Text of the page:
I’m driving in circles around the park just past dusk. It’s dark outside, but I can make out the familiar figure in the distance. He is waiting, and he is waiting for me.
It’s unseasonably cold tonight. If I open my car door, perhaps the bitter air will cripple me or jolt me back to my senses before I can make my way down into the park, where he is waiting in anticipation. I don’t want to go, but I feel like I have to. All signs have been leading toward this.
This is what you wanted, right? A voice in my head taunts me. Isn’t this what you are supposed to want?
I don’t know. But right now, I’m panicking, and I feel like I have to see this through. If I don’t, we’ll break up, and I don’t think I want that either. All I have to do is walk down there and let him propose to me, and say yes.
And that’s exactly what I did.
Let me back up. We had been dating for a little more than a year. Much of it had been a mess, but I figured all relationships were, to some extent. We’d both become adept at walking on eggshells to avoid unearthing red-flag issues like the undeniable rift in our beliefs, or contradictory plans for the future. I could learn to tolerate his jealousy and suspicion of my friends and exes, and he could learn to tolerate my temper and my intense need for space.
He was kind, and he seemed to genuinely care about me — and even want to take care of me. Which is what I thought every single girl was searching for.
I’d be crazy to give that up, right?
I was in my late 20s, and it seemed like everyone else around me was shacking up and tying knots and taking pregnancy tests. I’m sure the majority of them genuinely wanted to do those things, but surely was I wasn’t the only one who suspected that settling down sometimes equaled settling.
Mostly, I kept my concerns to myself, worried that I’d be labeled a miscreant for wanting to travel the world instead of the aisles of Macy’s, robotically tagging items for a wedding registry. I had no use for a butter dish, anyway.
But back to the engagement ambush. Yes, I can call it an ambush, because I do feel like I was kind of tricked into it, even though I hold the blame for answering “yes.”
It was a few days before my birthday, and he had arranged this cute little scavenger hunt for me. At each stop, I’d find a note with instructions that would lead me to the next destination. With the close proximity to my birthday, I naively assumed a surprise party would await me at the end.
When I arrived at the park, the final stop on the scavenger hunt, I realized that instead of balloons, friends, cake and presents, it was just him. He was waiting under a tree with a diamond ring.
I don’t even remember saying yes. I vaguely remember the subsequent “celebration” at a friend’s house. In the photos from the evening, I’m smiling gamely, but if you look closely, my lobotomized eyes reveal all. Months later, in our wedding photos, our first kiss as husband and wife should have exposed the truth, as I’m clearly recoiling.
Didn’t anyone else notice? Why didn’t I stop it from happening? Would being labeled a runaway bride have been worse than years of being trapped, by my own devices, in a prison of a relationship? Years of hiding everything from my family and friends, shunning the ones he didn’t approve of and lying to the ones who dared to ask if we were really happy?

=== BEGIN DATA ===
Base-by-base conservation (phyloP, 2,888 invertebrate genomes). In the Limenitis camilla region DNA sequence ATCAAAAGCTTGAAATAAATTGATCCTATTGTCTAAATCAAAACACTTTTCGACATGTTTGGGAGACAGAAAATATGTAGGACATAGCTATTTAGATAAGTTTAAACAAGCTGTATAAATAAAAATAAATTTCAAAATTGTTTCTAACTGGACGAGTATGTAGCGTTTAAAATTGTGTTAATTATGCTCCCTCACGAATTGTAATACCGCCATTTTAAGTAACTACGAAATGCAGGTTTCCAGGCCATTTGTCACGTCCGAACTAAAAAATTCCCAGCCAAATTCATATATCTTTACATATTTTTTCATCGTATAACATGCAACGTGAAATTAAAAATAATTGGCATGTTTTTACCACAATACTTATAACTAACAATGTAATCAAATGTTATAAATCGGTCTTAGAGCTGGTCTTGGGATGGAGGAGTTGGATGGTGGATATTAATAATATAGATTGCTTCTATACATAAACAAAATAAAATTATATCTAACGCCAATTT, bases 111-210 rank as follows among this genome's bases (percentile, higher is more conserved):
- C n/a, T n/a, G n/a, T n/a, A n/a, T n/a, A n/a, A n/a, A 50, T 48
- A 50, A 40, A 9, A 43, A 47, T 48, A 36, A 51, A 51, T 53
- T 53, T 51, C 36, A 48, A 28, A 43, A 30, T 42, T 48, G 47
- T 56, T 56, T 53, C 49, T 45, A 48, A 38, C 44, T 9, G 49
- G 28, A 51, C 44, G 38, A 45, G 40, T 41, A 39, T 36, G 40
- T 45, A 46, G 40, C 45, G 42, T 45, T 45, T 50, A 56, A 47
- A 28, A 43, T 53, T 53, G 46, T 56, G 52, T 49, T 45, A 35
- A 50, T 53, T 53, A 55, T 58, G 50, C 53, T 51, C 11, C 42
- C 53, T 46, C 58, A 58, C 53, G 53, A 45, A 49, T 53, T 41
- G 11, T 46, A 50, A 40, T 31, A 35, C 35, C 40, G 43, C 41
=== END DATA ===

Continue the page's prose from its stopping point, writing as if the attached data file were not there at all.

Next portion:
Naturally, the poison spread quickly throughout the marriage. I realized that what I had mistaken as his desire to take care of me was, in actuality, a desire to control me. Like anything that’s held against its will, I retreated further away, strengthening my ability to mask all emotion until I was existing on a solitary plane where he couldn’t touch me, figuratively or literally. When both of us acknowledged the reality we had tried to suppress — that neither of us was what the other one wanted in a partner — we should have called it quits.
But we didn’t. Instead, we went through the motions, trying to ignore the fact that no amount of new pets or new jewelry or new cars could strengthen the shaky foundation we had pretended to build a home upon. Soon, that home was occupied by two roommates who didn’t even like — let alone love — each other, but who remained legally bound. Because that’s what you’re supposed to do, right?
You can pile a bunch of things on a shaky foundation for a while, but it will eventually crumble. Finally, nearly four years into our marriage, I could lie to myself no more. The unknown, uncertain future sounded preferable, even exciting, and less scary than the path I was on. When I filed for divorce, I felt like myself again, and I wondered why I had been living with this total stranger for so long, or why he chose to stay with me. I hate that we both wasted each other’s time, but I felt hopeful for the first time in years. I honestly hope he feels the same way.
The reality is, when it comes to engagements, marriages or other major life-altering decisions, you’re likely going to have some misgivings. Anyone who has gone through these events will probably tell you that’s completely normal, and to quell those butterflies in your stomach or ignore your cold feet.
But I can tell you that some types of cold feet eventually yield cold, resentful hearts. While it’s pretty unlikely that one person is going to fulfill all your needs or mirror the childhood fantasy of your personal Prince Charming, if it doesn’t feel right, it probably isn’t. I had every opportunity to change course, but I didn’t trust myself.
I’ll never make that mistake again. And I’m guessing he won’t, either.